Autocratic and Democratic External Influences in Post-Soviet Eurasia

Autocratic and Democratic External Influences in Post-Soviet Eurasia

Edited by Anastassia Obydenkova and Alexander Libman

Ashgate Publishing, Farnham, United Kingdom, 2015, 204 pages

Book Review published on: August 25, 2017

Autocratic and Democratic External Influences in Post-Soviet Eurasia is an edited collection of mostly qualitative case studies examining the autocratic or democratic effects of nonstate actors on former Soviet republics. The research takes a novel approach by using supranational actors such as the European Union or nongovernmental actors such as labor unions or rock bands as explanatory variables. With the occasional exception of Russia, state policies are not used to explain pro or antidemocratic influences on regimes.

The editors argue that external democracy and autocracy promotion matter but in different ways, for different goals, and with variable and multilevel impact. In other words, autocratic and democratic influences affect states, bureaucracies, private actors, or enclaves within states differently. Intended and unintended influences are sometimes differentiated as well as how external actors exploit them. For example, the economic power of the European Union unintentionally pressures nonmembers to adopt corresponding safety, environmental, and labor standards that indirectly create democratization pressures. The Eurasian Economic Union, on the other hand, intentionally attempts to block European Union influence and provide external legitimacy for its autocratic membership.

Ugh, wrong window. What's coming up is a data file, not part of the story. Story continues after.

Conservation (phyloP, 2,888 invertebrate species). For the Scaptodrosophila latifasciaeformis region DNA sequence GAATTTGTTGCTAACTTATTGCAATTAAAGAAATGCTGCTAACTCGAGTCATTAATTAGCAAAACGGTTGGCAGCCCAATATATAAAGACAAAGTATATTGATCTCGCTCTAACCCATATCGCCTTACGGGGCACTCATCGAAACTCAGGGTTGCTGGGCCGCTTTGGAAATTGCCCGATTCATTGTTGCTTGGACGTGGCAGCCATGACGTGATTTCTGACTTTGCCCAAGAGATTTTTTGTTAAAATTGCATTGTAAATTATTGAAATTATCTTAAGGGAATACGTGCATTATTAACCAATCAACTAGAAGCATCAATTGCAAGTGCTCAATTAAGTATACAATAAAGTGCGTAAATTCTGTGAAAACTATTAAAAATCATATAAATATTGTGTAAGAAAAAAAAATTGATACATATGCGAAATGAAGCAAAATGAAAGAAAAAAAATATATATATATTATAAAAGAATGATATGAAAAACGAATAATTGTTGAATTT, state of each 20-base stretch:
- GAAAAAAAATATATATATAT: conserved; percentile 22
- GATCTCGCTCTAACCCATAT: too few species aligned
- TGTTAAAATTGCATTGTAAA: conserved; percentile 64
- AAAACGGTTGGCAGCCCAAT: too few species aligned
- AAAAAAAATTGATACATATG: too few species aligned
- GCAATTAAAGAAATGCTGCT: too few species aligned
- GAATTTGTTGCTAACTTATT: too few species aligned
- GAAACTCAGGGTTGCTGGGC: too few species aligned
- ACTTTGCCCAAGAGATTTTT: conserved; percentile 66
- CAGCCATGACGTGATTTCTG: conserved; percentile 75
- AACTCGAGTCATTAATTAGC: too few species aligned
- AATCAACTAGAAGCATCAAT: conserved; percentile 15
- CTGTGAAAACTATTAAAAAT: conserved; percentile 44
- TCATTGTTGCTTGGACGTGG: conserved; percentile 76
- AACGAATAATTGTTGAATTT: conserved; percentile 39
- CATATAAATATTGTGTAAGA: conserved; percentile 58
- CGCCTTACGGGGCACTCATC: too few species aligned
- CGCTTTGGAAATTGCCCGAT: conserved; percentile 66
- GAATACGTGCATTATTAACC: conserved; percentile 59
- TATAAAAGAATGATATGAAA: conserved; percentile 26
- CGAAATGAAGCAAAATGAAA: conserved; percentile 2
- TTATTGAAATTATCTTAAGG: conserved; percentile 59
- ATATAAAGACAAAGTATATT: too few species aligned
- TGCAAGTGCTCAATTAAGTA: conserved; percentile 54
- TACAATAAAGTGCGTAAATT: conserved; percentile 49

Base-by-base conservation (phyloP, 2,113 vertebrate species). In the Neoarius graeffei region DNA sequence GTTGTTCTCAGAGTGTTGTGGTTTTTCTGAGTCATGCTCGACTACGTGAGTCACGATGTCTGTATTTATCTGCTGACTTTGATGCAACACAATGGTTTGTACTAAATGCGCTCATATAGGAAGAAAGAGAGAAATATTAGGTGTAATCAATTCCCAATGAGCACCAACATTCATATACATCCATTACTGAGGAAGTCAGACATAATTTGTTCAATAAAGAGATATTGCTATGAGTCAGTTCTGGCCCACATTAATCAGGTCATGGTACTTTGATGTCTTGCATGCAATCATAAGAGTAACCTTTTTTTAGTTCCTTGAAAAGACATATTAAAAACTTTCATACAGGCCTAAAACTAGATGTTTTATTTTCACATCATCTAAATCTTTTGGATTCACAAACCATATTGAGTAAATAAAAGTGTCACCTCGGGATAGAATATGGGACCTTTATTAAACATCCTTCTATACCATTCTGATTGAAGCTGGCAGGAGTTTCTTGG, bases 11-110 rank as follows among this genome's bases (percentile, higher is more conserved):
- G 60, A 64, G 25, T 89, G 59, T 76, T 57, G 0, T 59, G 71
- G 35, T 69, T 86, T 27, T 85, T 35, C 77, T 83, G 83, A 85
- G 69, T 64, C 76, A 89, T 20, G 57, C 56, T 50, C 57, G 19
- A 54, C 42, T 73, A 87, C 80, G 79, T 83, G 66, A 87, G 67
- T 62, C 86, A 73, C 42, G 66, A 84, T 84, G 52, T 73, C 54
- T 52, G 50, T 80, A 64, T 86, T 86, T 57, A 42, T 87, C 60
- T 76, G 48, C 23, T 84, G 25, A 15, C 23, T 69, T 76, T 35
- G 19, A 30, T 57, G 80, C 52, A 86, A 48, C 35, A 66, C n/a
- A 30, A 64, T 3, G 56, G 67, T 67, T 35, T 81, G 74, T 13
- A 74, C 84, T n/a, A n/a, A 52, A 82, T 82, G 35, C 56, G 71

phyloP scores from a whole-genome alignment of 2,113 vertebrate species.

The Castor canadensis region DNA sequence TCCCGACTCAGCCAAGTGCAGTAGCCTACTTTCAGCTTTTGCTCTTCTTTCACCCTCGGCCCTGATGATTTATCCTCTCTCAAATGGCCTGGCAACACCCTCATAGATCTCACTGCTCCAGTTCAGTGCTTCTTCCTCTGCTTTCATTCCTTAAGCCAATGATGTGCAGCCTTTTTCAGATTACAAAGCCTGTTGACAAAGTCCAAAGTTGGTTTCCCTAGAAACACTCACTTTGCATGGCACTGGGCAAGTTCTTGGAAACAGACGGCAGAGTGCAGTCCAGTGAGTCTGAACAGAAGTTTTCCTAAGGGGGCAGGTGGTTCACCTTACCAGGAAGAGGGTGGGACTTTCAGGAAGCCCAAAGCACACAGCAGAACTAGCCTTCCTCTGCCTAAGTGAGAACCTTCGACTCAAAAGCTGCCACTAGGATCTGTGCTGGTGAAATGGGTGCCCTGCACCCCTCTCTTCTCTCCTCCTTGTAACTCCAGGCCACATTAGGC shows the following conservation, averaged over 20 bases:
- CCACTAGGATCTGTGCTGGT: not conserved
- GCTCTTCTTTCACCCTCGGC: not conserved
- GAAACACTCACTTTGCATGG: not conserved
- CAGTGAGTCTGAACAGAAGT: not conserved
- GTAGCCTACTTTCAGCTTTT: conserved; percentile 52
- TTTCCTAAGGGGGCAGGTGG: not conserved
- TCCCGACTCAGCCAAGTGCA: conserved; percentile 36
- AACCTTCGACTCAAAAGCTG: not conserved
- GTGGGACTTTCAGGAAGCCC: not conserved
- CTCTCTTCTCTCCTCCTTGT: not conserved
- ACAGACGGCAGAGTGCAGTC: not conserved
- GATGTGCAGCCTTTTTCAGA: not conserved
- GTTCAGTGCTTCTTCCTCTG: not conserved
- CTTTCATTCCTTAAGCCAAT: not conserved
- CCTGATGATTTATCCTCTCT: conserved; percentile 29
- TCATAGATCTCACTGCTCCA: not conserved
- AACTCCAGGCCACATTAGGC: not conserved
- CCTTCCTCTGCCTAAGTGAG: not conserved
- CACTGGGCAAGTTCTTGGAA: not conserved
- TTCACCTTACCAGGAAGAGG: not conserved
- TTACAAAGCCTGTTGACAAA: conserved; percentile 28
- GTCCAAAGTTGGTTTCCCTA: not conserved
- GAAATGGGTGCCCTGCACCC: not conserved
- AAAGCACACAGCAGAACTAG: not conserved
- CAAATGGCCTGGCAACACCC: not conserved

This book’s contribution is fourfold. First, it analyzes the effect of supranational and nongovernmental organizations on governance. These organizational types are generally ignored in research but are clearly gaining importance in a globalized, information-age world. Second, the majority of the book is dedicated to exploring the autocratic effects of nonstate actors. This too is a step in the right direction for correcting an understudied aspect of international relations. Third, despite its title, the book often examines the interaction effects of external actors with a state’s domestic constituents. This is particularly useful for readers interested in gray zone conflicts on Russia’s periphery. Fourth, the rich descriptions of processes in each chapter produce compelling and testable hypotheses on the effects of external influences—a real contribution to the science of politics.

The biggest shortcoming is the general lack of measurement or description on the magnitude of impact of external influences. One suspects this can be excused by a lack of data or the inherent opaqueness of autocratic regimes. In addition, description of the relative strength of the countervailing democratic and autocratic is lacking. Regardless of these observations, I highly recommend Autocratic and Democratic External Influences in Post-Soviet Eurasia for security and political science community readers.

Book Review written by: Richard E. Berkebile, PhD, Fort Leavenworth, Kansas